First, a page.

Total Hip Replacement Helps a Variety of Issues
Total Hip replacement is a surgical procedure in which the hip joint is replaced by a prosthetic implant for debilitating cases of:
- Rheumatoid arthritis
- Avascular necrosis
- Traumatic arthritis
- Protrusio acetabuli
- Hip fractures
- Benign and malignant bone tumors
- Arthritis associated with Paget’s disease, ankylosing spondylitis
- Juvenile rheumatoid arthritis
The aims of the procedure are pain relief and improvement in hip function.
The Anterior Approach Total Hip Replacement Procedure
As a hip and knee specialist, Dr. Hill performs a cutting-edge form of hip replacement called Anterior Approach Total Hip Replacement. This approach uses an interval between the sartorius muscle and tensor fascia latae, in other words, the surgery is performed from the front through a smaller incision, rather than from the back or side.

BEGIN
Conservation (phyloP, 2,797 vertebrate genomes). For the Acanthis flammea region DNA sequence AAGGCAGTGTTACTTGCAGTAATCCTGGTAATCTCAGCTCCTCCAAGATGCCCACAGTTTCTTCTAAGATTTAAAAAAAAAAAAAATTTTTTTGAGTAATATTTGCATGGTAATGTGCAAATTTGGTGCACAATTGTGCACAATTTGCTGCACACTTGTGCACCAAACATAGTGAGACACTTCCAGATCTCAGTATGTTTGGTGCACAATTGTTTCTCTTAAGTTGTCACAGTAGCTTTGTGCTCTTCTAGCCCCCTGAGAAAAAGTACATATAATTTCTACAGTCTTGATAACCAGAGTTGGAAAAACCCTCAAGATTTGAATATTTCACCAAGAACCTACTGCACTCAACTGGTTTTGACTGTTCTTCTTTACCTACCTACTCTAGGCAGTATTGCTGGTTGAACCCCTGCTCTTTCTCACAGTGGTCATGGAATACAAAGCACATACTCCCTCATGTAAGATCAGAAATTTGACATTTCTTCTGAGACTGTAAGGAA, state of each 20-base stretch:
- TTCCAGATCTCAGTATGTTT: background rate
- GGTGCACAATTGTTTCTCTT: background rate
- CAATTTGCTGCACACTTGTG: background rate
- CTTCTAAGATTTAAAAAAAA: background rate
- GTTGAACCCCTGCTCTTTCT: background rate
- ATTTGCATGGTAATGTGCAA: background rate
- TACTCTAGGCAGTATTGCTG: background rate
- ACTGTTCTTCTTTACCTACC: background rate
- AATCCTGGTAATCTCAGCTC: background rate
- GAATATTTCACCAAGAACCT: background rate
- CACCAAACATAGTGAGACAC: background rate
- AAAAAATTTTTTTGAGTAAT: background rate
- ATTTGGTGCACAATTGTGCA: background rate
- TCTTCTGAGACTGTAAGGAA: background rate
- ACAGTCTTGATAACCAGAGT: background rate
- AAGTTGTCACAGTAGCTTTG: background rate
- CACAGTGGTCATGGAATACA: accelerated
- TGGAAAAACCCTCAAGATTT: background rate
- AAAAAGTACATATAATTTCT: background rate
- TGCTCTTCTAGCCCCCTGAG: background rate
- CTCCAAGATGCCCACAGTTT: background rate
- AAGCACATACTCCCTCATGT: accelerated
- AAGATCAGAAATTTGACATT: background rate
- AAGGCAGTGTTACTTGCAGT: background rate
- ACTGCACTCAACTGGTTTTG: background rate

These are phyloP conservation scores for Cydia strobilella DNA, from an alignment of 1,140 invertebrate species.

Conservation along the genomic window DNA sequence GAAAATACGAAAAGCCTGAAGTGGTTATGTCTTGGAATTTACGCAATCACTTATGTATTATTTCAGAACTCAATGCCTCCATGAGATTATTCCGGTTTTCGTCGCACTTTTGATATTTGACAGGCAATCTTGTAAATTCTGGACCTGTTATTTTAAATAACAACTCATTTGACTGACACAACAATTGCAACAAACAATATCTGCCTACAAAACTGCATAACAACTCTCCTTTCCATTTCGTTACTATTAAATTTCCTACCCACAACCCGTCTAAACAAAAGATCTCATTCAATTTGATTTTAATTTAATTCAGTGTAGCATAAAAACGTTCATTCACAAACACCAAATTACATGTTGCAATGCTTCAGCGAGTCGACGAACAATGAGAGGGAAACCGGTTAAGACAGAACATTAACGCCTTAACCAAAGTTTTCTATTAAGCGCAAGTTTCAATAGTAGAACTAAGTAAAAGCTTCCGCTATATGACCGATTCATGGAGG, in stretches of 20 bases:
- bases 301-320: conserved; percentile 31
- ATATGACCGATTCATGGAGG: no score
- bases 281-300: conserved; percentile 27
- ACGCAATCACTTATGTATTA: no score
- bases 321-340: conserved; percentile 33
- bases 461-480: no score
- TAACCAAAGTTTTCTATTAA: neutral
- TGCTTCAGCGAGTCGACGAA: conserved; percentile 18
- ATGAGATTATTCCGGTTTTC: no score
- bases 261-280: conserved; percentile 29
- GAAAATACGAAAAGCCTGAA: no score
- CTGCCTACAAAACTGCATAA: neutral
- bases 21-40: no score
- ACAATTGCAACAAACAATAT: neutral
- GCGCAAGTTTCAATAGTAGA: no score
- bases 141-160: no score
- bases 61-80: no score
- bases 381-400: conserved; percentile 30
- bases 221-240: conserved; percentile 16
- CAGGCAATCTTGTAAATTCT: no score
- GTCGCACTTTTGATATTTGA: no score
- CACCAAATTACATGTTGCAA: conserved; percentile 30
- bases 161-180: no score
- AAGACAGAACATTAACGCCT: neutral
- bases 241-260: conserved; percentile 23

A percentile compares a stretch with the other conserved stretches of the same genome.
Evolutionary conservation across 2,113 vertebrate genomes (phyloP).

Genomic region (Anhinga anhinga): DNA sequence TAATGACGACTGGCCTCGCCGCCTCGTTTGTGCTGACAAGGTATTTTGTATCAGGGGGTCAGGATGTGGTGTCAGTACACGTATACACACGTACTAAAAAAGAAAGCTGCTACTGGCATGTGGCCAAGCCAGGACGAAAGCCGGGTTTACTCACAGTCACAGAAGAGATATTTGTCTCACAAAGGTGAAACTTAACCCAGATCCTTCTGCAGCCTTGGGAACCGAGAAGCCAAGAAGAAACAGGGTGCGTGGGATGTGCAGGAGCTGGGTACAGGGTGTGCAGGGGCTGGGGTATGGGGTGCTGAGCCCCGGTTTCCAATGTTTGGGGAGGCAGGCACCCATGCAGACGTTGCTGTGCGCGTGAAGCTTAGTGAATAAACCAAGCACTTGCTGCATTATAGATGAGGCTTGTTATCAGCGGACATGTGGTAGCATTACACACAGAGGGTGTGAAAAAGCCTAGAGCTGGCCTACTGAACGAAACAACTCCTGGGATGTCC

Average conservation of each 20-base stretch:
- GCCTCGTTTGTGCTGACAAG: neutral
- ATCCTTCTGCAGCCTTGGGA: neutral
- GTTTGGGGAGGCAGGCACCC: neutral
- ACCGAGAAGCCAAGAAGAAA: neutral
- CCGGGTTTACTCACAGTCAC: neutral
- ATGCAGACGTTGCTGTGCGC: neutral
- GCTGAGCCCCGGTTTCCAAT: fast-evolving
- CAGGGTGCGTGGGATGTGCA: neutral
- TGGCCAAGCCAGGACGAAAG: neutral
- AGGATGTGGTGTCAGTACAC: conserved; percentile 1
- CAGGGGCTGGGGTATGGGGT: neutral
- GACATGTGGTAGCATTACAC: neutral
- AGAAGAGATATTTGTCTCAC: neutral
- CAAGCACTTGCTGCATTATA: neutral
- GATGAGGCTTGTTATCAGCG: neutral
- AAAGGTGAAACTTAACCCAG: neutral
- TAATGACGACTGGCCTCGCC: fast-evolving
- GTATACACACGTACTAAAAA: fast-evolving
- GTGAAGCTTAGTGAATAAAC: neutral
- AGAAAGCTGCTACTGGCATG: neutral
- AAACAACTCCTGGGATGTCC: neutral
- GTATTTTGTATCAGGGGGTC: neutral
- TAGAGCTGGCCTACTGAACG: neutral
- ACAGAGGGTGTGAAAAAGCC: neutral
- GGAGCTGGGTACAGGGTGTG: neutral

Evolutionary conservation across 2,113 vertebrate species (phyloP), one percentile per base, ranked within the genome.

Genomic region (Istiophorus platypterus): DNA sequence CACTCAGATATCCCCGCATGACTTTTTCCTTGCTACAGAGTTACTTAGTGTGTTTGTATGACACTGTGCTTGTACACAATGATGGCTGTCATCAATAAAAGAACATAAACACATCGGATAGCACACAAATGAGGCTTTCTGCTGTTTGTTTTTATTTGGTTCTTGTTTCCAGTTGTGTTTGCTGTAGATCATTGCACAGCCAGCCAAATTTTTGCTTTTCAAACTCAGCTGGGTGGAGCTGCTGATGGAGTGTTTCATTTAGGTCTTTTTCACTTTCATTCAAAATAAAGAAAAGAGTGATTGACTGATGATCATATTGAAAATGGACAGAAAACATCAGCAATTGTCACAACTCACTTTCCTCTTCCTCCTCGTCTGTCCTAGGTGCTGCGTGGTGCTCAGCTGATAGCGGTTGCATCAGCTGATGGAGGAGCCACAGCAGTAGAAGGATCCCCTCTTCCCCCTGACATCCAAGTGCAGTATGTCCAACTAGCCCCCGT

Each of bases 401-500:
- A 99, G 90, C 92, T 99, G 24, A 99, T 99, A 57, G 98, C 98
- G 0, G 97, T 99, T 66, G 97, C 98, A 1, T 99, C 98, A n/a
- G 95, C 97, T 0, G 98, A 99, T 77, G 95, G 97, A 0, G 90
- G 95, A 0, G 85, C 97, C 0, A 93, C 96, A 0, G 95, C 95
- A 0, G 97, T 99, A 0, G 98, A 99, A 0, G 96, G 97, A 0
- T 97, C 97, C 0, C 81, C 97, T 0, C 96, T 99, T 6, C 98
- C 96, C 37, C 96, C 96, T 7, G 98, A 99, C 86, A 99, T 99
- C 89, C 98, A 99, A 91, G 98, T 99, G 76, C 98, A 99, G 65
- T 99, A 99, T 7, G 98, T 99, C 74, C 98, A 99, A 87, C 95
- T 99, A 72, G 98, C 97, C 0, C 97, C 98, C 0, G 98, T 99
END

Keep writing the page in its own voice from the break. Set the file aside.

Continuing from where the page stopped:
Most orthopedic surgeons aren’t trained and experienced in performing this variation of total hip replacement surgery. But Dr. Hill’s fellowship training prepared him for these procedures which hold several benefits for patients including:
- Fewer cases of dislocation
- Lower tendency for limps
- Diminished risk for leg length inequality
- Quicker recovery
- Less painful recovery
Patients of anterior approach total hip replacement are encouraged to go right back their normal activities after surgery, engaging hip function, bearing weight and bending their hip freely.
- Hospital Stay: Though you should be able to start moving soon after surgery, plan on 1-2 day stay for observation and pain management.
- Recovery Time: Full recovery is expected in 6-8 weeks, though normal levels of activity are often suggested immediately following the procedure.
- Other Notes: Before performing a total hip replacement surgery, an orthopedic surgeon may recommend hip arthroscopy in order to identify the source of hip pain.